3.1. Overall Structure

Figure 1 displays the overall structure of the adaptive and integrated low-power framework proposed in this paper. It consists of three components, called online resource usage monitor, policy manager, and low-power controller.

Figure 1: Structure of the proposed low-power framework.

When we design our framework, we use the design principle that separates policy and mechanism to support diverse policies flexibly. The policy manager takes charge of the policy decision, while the low-power controller provides mechanisms for DPM and DVFS. The online resource monitor is used for supporting adaptability based on resource usage patterns including the CPU utilization and power consumption.

Currently, the framework works on three multicore-based mobile computing devices, namely, Odroid XU3 [32], Raspberry Pi2 [33], and Pine 64 [34]. Note that the framework can be installed any Linux-based devices since it utilizes the standard Linux interfaces only.

3.2. Low-Power Controller

The low-power controller component provides mechanisms for DPM and DVFS. Specifically, it makes use of the CPU hotplug mechanism [16] for DPM and the governor mechanism [17] for DVFS as shown in Figure 1.

The CPU hotplug is a mechanism that turns on and off an individual core dynamically. It was originally designed to allow a failing core to be removed from a running system, but now it is popularly used for energy management.

Figure 2 shows the internal behavior of the low-power controller. The CPU hotplug mechanism supports a file, /sys/devices/system/cpu/cpu_number/online file, into user space using the sysfs file system that is a pseudo file system exporting various kernel information in Linux. A user can turn on or off a core by writing 1 or 0 to the file.

Figure 2: Internals of the low-power controller.

While turning on or off a core, the core goes through various states such as possible, present, active, and online [35]. At each state, the mechanism invokes various functions provided by CPU-specific drivers such as cpu_up(), cpu_online(), cpu_down(), and cpu_down_prepare(). Finally, the on/off request is applied into the designated core at hardware level.

The most time consuming job in the CPU hotplug mechanism is the context management. To turn off a core, it needs to save the context of a process that runs on the core and migrates the context to another core to continue its execution. Also, to turn on a core, it has to prepare a new scheduling queue for the core to be active. Hence, the latency for a core on/off is much higher than that for changing frequency of a core. We need to consider this difference for our integrated low-power management.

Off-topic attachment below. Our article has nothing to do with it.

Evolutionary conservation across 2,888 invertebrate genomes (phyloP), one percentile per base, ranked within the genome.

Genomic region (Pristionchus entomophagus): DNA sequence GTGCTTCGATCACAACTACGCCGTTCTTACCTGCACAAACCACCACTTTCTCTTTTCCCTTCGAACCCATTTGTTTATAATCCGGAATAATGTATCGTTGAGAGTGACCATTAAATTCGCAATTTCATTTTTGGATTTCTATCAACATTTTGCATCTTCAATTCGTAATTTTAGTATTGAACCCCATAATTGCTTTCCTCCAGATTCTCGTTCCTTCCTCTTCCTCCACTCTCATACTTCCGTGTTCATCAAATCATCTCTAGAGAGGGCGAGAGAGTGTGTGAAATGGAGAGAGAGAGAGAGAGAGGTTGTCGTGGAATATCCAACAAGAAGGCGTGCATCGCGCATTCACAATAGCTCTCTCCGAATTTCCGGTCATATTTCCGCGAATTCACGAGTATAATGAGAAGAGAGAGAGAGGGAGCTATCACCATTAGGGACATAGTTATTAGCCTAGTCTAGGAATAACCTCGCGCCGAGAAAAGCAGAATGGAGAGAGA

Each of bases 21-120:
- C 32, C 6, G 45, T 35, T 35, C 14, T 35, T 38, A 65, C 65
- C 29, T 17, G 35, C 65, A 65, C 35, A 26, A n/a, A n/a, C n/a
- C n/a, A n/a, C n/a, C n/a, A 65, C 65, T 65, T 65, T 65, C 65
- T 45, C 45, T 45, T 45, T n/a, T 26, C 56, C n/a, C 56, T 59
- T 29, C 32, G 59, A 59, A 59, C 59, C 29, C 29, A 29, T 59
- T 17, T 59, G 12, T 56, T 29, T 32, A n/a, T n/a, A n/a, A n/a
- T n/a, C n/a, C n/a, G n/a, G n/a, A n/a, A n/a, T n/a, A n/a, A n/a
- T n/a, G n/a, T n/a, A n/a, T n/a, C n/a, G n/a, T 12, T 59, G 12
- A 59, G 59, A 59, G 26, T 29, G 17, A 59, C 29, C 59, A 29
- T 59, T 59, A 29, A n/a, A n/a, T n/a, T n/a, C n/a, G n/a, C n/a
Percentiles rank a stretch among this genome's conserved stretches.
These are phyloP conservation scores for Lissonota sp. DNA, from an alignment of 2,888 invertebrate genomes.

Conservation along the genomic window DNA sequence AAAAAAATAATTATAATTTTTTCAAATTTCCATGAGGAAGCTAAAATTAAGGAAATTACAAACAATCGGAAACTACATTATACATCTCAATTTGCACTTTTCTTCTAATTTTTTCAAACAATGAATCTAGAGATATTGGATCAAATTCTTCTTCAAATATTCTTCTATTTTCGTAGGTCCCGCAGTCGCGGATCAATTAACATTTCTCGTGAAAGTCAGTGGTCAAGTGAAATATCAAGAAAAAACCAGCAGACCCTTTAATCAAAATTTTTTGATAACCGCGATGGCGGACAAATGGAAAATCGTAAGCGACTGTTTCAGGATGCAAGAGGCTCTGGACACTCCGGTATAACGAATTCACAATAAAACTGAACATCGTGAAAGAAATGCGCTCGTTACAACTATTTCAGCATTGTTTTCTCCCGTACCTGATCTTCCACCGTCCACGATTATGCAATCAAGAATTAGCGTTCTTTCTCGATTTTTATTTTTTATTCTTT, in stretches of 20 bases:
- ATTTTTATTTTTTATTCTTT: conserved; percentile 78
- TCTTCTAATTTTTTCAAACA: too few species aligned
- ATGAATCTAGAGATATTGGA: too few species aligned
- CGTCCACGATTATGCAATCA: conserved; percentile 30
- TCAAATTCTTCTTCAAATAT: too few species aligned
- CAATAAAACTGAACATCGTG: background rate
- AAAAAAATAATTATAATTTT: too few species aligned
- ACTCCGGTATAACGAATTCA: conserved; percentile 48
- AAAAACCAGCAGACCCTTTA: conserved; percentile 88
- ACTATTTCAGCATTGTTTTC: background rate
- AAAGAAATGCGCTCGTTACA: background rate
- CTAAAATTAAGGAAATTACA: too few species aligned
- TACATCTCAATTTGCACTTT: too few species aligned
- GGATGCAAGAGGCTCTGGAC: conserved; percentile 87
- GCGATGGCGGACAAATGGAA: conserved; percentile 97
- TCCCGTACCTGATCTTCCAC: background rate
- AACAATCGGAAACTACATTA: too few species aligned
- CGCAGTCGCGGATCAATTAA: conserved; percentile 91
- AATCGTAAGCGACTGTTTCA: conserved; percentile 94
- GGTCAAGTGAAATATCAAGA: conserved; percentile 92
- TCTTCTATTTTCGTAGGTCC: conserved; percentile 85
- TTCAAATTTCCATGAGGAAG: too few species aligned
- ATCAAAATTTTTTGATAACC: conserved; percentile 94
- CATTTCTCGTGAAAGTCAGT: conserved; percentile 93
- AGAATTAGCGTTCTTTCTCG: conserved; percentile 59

For DVFS, the low-power controller makes use of the governor mechanism. It allows changing the frequency of a core dynamically. It supports a file, /sys/devices/system/cpu/cpu_number/cpufreq/scaling_governor, into user space as shown in Figure 2.

Linux employs several default governors, namely, performance, powersave, ondemand, conservative, and userspace [17]. The distinctions of these governors are illustrated in Figure 3. In the performance governor, a core always runs at the maximum frequency. On the contrary, in the powersave governor, a core runs at the minimum frequency.

Figure 3: Frequency changes in various governors.

In the ondemand governor, a core runs initially at the minimum frequency. When a CPU load increases, the frequency becomes the maximum frequency immediately to minimize the effect of DVFS on the application execution time. When the load decreases, the frequency goes down gradually into the minimum frequency. In the conservative governor, a core runs initially at the minimum frequency like the ondemand governor. But, when the load becomes intensive, the frequency increases gradually. Finally, the userspace governor allows any frequency to be set by a user.

Commercial smartphones extend these governors, devising their own specific governors. For instance, Android uses a governor, called interactive governor, which behaves similar to the ondemand governor but responds more quickly [15].

Each governor is based on a subsystem, called cpufreq, which provides interfaces to explicitly set frequency on cores. This subsystem eventually makes use of the CPU-specific drivers that actually implement CPU on/off and frequency change functionality for various vendors including ARM, Intel, and AMD.